Over the past two years, 78 new investment banks have opened their doors in Saudi Arabia. The number of people they employ is about 33,000 - about 3,400 more than this time last year. And the sector should keep on growing by 10 per cent a year for the next three years.
In a country wondering how to find jobs for so many young people, it could be just what is needed. But such rapid growth contains its own problems.
With so much money and opportunity floating around, it would be surprising if there were not some dubious operators, and indeed the market regulator, the Capital Markets Authority, has already revoked several licences.
Meanwhile, other firms are struggling to attract enough staff and have to turn away business.
Despite such problems, the banks should make the most of the good times while they can because, inevitably, they will not last for ever. The weakest firms will fail, while others will be taken over.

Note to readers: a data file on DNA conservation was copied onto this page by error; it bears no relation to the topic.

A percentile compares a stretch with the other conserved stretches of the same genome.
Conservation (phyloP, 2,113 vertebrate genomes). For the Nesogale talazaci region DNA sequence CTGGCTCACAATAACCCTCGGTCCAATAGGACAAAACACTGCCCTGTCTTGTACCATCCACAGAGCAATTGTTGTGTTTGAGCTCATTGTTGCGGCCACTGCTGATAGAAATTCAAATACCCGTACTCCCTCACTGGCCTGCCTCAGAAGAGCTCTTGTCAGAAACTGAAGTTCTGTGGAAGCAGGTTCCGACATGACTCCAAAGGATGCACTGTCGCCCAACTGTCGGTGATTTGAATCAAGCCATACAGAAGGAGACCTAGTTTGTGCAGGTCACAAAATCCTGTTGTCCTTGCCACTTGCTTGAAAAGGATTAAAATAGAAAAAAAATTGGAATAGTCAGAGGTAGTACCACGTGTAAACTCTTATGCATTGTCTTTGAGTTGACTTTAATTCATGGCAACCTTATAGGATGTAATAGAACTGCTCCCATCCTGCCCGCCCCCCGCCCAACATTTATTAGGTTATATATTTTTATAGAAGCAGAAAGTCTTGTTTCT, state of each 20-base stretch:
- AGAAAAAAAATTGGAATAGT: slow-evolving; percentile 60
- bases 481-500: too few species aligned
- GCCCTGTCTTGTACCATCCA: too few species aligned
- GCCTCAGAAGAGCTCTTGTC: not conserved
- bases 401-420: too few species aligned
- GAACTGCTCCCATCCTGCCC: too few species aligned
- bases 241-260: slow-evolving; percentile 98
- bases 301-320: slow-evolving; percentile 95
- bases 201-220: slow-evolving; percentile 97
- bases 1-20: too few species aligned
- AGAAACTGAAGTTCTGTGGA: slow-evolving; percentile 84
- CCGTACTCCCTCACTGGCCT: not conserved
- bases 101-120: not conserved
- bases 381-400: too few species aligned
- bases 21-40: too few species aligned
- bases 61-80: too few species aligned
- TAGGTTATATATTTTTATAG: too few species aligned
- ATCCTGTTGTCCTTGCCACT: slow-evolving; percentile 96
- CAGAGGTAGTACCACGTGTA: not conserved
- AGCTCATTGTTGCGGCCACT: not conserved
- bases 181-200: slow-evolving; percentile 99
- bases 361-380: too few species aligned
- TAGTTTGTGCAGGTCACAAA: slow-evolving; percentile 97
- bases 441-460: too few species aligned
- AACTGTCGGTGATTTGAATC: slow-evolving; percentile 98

In the end, the number of investment banks will shrink markedly. Any institution that does not make rapid progress in the current market will be overtaken, swallowed up or left behind.
There are a few key things that a bank will have to do well to avoid such a fate. Paramount among these is customer relations. Client relationships are critical in a market with so many family-owned firms looking to raise finance or list shares.
Another is the ability to offer a complete range of services, from corporate advisory to wealth and asset management.
Major international firms are likely to find the second of these easier to do, while home-grown rivals should have an advantage in forging strong relationships with potential clients.
Among all the rivalries between the myriad banks, that is likely to be the most significant battle of all.